Opinion Polls and Volatile Electorates: Problems and Issues in Polling European Societies

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Ashgate, Jan 1, 1998 - Language Arts & Disciplines - 258 pages
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Presents a comparative overview of the development of opinion polling in the late-capitalist and post-communist societies. The text considers two related issues to help readers understand the role of polls in political affairs, and the prospects for polling in the future. Firstly, it is argued that there are certain tendencies unfolding in both late-capitalist and post-communist societies (which the author terms Complex Politics) which make polling an increasingly difficult activity. The processes affect the ability of polls to measure public opinion effectively and to contribute to political democratization. Secondly, the book examines whether polls extend or inhibit democratic process. The long-standing debate between advocates and critics of polls is considered and applied to both late-capitalist and post-communist societies. It is concluded that while opinion polls may in certain ways improve democratic practices, they can also be used by powerful specialist interest groups to frustrate these aims.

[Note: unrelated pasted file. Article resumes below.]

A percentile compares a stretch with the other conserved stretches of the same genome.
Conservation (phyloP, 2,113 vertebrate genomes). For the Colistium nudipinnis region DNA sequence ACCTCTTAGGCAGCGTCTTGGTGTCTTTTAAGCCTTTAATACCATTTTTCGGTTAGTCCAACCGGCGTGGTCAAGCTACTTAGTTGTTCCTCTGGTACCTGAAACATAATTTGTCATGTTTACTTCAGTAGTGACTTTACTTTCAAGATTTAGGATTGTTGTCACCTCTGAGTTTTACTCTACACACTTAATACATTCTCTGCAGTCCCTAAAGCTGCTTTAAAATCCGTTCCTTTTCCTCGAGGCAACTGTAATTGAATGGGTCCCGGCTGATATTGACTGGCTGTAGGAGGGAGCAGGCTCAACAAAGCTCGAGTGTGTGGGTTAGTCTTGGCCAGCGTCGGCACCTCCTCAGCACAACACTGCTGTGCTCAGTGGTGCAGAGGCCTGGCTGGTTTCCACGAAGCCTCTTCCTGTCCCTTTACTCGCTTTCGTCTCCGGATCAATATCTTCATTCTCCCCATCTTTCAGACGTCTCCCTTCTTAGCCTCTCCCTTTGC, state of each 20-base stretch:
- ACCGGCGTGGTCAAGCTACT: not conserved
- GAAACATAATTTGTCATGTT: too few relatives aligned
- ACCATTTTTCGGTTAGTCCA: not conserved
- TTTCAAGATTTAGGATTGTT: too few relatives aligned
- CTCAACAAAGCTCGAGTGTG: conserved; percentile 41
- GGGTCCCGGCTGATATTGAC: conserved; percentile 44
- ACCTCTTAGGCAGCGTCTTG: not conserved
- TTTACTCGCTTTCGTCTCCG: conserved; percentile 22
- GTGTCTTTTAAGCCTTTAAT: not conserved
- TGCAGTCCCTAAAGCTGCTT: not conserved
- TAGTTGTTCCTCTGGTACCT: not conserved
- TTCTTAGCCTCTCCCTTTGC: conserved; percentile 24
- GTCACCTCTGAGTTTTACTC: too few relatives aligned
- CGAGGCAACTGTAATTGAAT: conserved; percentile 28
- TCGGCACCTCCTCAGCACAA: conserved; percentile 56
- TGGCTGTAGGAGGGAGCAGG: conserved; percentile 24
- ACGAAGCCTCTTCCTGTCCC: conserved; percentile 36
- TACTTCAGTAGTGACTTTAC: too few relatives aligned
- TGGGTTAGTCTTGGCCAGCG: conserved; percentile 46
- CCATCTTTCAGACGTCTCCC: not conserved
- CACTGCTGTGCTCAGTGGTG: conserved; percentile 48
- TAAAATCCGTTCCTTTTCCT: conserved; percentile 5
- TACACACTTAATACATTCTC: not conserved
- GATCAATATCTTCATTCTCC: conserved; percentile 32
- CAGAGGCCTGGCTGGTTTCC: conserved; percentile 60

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Opinion Polls Power and Democracy
The Comparative Context of Opinion Polling

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